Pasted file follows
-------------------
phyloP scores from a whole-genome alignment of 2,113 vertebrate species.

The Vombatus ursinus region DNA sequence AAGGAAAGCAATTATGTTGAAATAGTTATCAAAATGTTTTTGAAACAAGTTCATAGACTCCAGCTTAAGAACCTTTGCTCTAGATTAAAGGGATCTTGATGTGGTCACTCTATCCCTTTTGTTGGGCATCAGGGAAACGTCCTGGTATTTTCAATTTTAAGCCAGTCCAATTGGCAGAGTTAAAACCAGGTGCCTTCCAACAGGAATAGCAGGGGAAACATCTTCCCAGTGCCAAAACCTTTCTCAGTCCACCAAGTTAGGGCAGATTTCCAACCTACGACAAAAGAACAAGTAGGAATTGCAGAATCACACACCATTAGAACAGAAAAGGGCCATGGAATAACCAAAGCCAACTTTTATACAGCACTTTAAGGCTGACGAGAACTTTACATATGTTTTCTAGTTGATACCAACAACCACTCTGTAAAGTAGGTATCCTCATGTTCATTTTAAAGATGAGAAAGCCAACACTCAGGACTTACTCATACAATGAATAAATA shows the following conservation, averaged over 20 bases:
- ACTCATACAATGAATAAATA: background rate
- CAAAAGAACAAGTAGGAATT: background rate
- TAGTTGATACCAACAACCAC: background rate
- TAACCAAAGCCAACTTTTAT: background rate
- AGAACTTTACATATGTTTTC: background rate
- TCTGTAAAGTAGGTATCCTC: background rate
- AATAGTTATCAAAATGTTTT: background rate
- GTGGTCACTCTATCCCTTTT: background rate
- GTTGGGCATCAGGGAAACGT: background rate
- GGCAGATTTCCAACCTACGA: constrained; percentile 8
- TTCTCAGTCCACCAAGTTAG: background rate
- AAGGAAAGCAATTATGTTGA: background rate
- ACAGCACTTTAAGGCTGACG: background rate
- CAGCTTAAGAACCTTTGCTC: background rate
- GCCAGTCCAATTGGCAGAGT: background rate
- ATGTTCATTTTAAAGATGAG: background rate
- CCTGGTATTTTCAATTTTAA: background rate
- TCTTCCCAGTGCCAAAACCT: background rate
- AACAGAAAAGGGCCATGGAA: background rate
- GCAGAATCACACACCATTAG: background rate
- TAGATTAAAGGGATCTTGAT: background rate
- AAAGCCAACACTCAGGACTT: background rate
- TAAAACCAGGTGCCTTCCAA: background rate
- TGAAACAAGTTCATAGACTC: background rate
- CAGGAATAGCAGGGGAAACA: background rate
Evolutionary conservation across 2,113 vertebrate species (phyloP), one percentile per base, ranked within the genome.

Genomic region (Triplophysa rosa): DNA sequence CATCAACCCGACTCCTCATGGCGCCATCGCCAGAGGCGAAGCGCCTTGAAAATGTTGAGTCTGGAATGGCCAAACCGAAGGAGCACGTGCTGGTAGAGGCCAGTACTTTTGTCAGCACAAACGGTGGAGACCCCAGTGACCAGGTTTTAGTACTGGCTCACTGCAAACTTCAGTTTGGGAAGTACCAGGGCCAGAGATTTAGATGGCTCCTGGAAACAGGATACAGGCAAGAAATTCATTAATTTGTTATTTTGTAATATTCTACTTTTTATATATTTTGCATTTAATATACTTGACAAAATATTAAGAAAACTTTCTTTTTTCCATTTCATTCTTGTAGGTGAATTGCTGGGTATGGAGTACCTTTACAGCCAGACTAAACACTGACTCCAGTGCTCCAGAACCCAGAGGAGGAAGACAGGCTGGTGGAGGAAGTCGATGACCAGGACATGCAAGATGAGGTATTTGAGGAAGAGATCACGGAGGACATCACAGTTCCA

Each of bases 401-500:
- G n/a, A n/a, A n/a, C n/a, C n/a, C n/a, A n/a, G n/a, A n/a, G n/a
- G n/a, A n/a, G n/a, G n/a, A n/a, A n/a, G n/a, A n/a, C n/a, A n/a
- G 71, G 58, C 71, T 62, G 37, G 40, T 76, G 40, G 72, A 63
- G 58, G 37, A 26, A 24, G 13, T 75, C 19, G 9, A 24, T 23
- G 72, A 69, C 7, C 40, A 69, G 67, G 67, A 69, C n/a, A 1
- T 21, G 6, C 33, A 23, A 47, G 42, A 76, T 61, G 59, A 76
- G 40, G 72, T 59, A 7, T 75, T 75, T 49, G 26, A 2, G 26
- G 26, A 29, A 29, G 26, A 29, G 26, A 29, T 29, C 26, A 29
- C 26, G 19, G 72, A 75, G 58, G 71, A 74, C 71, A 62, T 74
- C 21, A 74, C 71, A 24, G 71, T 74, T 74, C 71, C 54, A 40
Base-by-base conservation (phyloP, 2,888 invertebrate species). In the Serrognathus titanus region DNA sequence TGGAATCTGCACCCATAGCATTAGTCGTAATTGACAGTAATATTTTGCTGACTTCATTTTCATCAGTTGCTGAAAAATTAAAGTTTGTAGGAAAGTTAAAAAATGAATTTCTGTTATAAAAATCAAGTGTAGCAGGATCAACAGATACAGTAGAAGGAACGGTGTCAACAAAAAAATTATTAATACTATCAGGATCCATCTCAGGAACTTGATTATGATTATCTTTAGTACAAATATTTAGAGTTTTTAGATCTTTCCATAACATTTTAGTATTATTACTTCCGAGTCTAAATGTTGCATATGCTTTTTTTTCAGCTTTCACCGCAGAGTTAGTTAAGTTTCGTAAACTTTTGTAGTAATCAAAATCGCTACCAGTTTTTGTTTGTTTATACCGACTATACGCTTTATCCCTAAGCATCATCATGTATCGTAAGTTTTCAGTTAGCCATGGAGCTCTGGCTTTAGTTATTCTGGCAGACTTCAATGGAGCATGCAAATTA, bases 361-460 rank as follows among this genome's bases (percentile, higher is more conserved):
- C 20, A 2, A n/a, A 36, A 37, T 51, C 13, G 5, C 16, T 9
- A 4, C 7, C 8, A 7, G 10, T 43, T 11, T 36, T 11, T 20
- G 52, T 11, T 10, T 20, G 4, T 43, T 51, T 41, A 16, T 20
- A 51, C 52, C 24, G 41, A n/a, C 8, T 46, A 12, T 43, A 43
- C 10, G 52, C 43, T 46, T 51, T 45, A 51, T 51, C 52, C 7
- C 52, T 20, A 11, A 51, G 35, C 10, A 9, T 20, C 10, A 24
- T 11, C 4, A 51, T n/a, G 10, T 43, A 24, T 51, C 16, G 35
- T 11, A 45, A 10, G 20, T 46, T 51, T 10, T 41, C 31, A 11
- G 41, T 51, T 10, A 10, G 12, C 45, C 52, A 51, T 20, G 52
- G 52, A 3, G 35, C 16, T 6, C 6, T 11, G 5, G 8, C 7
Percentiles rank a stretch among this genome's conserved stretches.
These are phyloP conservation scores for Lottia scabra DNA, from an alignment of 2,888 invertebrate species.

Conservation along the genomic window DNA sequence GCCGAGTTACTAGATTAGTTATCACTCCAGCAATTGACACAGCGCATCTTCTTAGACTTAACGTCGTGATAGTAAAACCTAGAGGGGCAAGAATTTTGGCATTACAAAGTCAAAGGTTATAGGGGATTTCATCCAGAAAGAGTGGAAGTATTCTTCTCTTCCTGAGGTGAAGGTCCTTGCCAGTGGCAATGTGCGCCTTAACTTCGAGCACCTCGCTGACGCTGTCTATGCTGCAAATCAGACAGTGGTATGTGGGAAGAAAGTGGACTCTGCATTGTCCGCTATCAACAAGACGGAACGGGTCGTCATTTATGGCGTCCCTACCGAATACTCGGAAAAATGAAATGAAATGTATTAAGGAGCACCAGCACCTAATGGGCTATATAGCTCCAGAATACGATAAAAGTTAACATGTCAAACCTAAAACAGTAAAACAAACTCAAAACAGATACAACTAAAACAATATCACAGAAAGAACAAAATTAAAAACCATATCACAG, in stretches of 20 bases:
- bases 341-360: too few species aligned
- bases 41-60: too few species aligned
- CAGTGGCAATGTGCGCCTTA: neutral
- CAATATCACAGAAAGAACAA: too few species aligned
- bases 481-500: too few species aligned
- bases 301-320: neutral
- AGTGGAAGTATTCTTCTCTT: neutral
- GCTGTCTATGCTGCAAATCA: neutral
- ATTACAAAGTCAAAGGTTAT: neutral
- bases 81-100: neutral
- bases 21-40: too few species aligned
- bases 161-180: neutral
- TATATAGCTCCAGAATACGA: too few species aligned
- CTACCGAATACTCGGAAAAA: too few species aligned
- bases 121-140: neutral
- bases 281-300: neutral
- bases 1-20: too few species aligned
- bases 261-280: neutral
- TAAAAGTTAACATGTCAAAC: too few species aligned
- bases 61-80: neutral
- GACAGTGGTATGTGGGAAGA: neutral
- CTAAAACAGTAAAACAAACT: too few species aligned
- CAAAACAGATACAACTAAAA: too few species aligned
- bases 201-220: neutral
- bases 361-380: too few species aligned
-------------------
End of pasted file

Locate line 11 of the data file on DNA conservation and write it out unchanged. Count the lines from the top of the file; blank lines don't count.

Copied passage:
- GTTGGGCATCAGGGAAACGT: background rate